How *not* to tear your ACL when celebrating

It’s never easy to see an athlete go down with a major injury. But this past weekend, the sports blog-o-sphere seemed unable to help itself as it engaged in a rambunctious bout of schadenfreude.

In the fourth quarter of a humiliating drubbing at the hands of the New England Patriots, Chicago Bears defensive end Lamarr Houston broke through (unblocked) and sacked the Patriot’s backup quarterback.

Bears defensive end Lamarr Houston suffers a season-ending ACL injury after celebrating a sack

Bears defensive end Lamarr Houston suffers a season-ending ACL injury after celebrating a sack

Houston celebrated this sack, his first of the season, by leaping into the air. Upon landing, he promptly tore his ACL (anterior cruciate ligament, one of the major ligaments of the knee). He now faces six months to a year of rehabilitation.

Remarkably, Houston’s celebration and injury almost perfectly mirrored the ACL injury suffered by Detroit Lions linebacker Stephen Tulloch as he celebrated a defensive play a little more than a month ago.

These injuries got us thinking, so we asked orthopedic sports surgeon J. Martin Leland, MD:

How did these finely tuned professional athletes hurt themselves so badly from a simple celebration?

J. Martin Leland, MD, Orthopedic Sports Medicine Surgeon

J. Martin Leland, MD, Orthopedic Sports Medicine Surgeon

J. Martin Leland: Sports, on any level but particularly at the professional level, is a very exciting and adrenaline-driven activity. Athletes can be very enthusiastic after a successful accomplishment in sport, and I completely understand the feeling of wanting to celebrate when one is happy for a good play or team win. However, any time you play a sport, there’s a risk of injury – whether it’s during a big play or after when celebrating.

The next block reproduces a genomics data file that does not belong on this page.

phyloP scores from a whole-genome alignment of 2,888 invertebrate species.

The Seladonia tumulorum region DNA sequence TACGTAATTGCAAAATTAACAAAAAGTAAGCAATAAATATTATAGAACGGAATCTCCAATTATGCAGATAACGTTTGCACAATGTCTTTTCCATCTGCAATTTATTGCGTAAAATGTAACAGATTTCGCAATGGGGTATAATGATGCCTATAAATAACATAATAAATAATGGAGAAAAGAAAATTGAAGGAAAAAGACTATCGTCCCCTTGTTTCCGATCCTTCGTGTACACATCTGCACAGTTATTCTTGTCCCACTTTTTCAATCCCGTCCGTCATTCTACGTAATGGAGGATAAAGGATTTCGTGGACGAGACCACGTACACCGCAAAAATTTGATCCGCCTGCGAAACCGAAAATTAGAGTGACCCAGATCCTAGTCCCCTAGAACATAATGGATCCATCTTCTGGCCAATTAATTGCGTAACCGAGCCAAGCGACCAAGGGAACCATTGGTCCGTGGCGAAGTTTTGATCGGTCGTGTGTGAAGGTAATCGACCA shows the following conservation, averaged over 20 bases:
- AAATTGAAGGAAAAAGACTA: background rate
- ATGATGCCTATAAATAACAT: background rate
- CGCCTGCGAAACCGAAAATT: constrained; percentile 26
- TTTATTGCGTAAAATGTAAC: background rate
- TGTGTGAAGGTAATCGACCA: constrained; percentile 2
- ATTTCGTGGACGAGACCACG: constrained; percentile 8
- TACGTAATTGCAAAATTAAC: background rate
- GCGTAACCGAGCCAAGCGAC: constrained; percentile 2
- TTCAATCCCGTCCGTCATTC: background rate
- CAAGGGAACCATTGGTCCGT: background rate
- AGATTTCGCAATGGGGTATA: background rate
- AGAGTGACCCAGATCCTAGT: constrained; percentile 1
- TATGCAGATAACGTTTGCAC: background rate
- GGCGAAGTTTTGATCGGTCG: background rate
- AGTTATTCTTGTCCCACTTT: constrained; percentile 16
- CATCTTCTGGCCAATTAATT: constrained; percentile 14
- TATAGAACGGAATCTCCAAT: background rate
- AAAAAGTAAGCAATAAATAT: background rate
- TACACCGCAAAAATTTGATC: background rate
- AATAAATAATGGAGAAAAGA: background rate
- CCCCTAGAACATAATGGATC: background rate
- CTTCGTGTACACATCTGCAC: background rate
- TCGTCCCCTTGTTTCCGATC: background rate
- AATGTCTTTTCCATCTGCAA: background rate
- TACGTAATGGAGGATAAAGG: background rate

The celebration technique that Houston and Tulloch utilized is particularly bad because of their terrible landing technique. When you land from a jump, your knees should be directly over your feet.

Houston and Tulloch land with their knees closer together than their feet are. Anyone that lands in that position is at risk of an ACL tear. In medical terms, it’s a rotational valgus deformity of the knee. In order to achieve that position, you have to rotate your knee, and that puts a lot of force on the ACL when landing.

bilateralvalgus2Currently, one of the biggest topics in ACL research is preventing injury, particularly in teenage female athletes, who have highest risk. It’s been found that teaching women athletes to land with their knees directly over their feet, coupled with neuromuscular training, can cut the risk of an ACL injury in half.

It’s a very simple message: Do not land with knees inside of feet.

In addition, these injuries happened while celebrating after a big play. Most likely their muscles are already tired, and they’re forcing their bodies to do something that’s high demand – the muscles aren’t fresh and are not going to function at 100 percent, which increases risk for injury.

As far as excessive celebration is concerned, not only is it unsportsmanlike, you can injure yourself. I can understand the achievement, adrenaline and excitement an athlete can feel, but in order to be true sportsmen you need to limit your reaction and prevent potential injury.

Soccer megastar Cristiano Ronaldo demonstrates the proper landing form for a celebration

Although soccer megastar Cristiano Ronaldo has his knees over his feet correctly, excessive celebration is never “good form.”

EDIT (10/29/2014, 3:04PM): As pointed out by Reddit user Cyfa, this is how Derrick Rose tore his ACL in 2012. “I would say about 50 percent of ACL tears come from that,” Leland said.

About Kevin Jiang (147 Articles)
Kevin Jiang is a Science Writer and Media Relations Specialist at the University of Chicago Medicine. He focuses on neuroscience and neurosurgery, orthopedics, psychology, genetics, biology, evolution, biomedical and basic science research.
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